Car-deer accidents increase to record high in 2015
The number of deer-related car accidents in Kewaunee County rose to a record high of 502 in 2015, according to statistics compiled by the Kewaunee County Sheriff’s Department.
The number of car-deer accidents has increased annually since 2011, when 269 deer-related car accidents were reported. Deer-related car accidents reported in 2012 were 369, and in 2013 there were 403 accidents. In 2014, 458 accidents were reported, according to the sheriff’s department.
Kewaunee County Sheriff Matt Joski said that there could be a number of contributing factors to the increased accidents, including a possible increase in the deer population, inattentive driving due to cellphone use or reduced municipal budgets that don’t require employees to mow fence to fence, allowing deer to hide in ditches near the road.
A sheriff’s department GIS map shows that most deer accidents occur along Wisconsin 42 between Kewaunee and Alaska, County AB south of the intersection with County K, Wisconsin 29 from Kewaunee west to the county line, County S north of Algoma, Wisconsin 42 south of County G, and Wisconsin 54 near Casco and west to the county line.
There are a number of common sense tips to help avoid a deer accident, Joski said.
“The first is not to overdrive your headlights,” he said Headlights provide a clear lit field of vision to a certain distance, he said.
“That distance should be sufficient for proper response time in any given incident,” he said. “However, if you are driving too fast, that same field of vision is now compressed and your ability to effectively respond will be diminished.”
Drivers should also not follow the car ahead too closely, Joski said.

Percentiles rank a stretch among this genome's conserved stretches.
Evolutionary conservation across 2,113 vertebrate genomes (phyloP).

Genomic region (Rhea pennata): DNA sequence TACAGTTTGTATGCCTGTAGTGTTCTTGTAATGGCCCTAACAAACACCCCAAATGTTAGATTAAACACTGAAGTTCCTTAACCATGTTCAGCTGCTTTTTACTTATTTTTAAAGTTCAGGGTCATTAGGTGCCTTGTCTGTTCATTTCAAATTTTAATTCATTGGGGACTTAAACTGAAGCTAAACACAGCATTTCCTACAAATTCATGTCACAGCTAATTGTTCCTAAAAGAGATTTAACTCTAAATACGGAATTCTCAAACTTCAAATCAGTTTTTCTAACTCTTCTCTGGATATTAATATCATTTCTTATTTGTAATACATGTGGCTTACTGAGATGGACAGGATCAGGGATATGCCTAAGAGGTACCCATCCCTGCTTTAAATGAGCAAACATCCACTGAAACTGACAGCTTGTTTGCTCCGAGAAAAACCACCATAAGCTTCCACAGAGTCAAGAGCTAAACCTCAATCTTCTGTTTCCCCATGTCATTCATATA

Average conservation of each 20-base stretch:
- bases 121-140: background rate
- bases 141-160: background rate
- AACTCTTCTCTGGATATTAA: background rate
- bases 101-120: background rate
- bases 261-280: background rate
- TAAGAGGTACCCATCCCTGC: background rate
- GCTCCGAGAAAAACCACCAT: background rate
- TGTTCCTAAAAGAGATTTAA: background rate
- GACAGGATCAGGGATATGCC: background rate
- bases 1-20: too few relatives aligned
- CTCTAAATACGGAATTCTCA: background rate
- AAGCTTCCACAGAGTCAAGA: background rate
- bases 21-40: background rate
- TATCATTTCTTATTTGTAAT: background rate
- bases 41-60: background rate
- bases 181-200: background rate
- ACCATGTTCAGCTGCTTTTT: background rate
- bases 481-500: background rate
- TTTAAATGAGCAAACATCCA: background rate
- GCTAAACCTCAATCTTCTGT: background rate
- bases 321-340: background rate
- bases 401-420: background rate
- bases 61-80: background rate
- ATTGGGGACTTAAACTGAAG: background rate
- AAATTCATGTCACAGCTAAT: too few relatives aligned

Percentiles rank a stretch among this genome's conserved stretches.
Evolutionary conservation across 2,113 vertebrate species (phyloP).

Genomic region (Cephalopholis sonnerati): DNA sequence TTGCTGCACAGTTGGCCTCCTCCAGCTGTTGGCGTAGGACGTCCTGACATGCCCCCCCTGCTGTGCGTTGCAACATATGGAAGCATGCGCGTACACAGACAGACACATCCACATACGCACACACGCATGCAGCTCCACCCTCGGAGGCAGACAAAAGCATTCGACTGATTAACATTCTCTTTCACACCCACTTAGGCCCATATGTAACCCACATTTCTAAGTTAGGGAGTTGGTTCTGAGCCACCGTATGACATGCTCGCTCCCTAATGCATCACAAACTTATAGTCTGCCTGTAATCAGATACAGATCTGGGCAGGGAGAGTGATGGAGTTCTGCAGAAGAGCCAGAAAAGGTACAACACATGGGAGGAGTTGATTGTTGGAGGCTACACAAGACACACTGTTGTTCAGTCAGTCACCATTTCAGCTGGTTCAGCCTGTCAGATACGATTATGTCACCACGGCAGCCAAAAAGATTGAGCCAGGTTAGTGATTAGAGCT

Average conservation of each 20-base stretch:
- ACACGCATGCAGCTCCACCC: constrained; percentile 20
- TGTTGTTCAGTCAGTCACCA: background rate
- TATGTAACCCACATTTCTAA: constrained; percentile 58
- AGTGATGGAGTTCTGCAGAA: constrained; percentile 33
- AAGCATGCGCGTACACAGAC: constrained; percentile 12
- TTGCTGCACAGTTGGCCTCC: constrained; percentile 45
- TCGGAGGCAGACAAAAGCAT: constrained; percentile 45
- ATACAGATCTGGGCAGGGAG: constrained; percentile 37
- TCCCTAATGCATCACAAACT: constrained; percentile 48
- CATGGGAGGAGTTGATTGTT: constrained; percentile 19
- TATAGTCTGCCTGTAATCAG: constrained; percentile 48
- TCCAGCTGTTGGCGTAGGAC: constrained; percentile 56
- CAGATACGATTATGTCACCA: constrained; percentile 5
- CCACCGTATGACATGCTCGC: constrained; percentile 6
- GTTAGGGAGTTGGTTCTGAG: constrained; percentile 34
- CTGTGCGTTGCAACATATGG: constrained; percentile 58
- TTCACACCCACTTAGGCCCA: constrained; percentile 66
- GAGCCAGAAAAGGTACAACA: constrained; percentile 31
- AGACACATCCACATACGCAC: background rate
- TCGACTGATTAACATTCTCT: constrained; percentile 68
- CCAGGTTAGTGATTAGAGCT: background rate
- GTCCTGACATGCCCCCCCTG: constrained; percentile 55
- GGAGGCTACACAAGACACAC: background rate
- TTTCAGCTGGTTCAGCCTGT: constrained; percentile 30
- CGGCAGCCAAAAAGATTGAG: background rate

“What we have seen is that the first vehicle traveling down the road may see the deer in plenty of time and take evasive action, however, the second car, because it is following too close, did not have this crucial response time resulting in a accident,” he said.
If you see a deer on the road, the best course of action is to apply the brakes and maintain your course of direction, Joski said.
“The chance that you may miss the deer by taking evasive action and steering away from it in either direction is very limited,” he said. “However, the possibility of causing greater harm to yourself and others increases when diverting either toward the oncoming lane of traffic or even the ditch, which can result in a potential roll-over accident.”
Most deer accidents occur in fall and between dusk and dawn, however, deer accidents do occur in broad daylight, Joski said.
“The rules of defensive driving we were all taught is still relevant for both new drivers and those of us with a few miles behind us,” he said. “While younger drivers pose a risk due to inexperience, veteran drivers also pose a risk due to poor habits and reduced vigilance.”
He said that deer can come out onto the road quickly, and even when drivers are paying attention, some accidents are unavoidable, he said.
“But when we are preoccupied with technology or passengers, the likelihood of impact dramatically increases,” he said.
If a driver does hit a deer and property damage occurs, the driver should call the Kewaunee County Sheriff’s Department, said Joski. A deputy will be dispatched to the scene to fill out a report or the driver can fill out a report on-line. If no damage occurs to the vehicle or other property, the sheriff’s department still should be notified if the driver does not want to claim the deer, so pick up can be arranged, Joski said.
If a driver or passenger wants to take possession of the deer, he or she must call the DNR non-emergency dispatch at 1-608-267-7691. By talking with the dispatcher or leaving a voice message, an individual is authorized by the DNR to take possession of a car-killed carcass, according to regulations published by the DNR.
This applies to anyone who wants to take a car-killed deer, Joski said. The DNR requires that the whole carcass is taken, not just the head and other desired parts.
For more information, contact the DNR at 888-936-7463.
This article originally appeared on Green Bay Press Gazette: Car-deer accidents increase to record high in 2015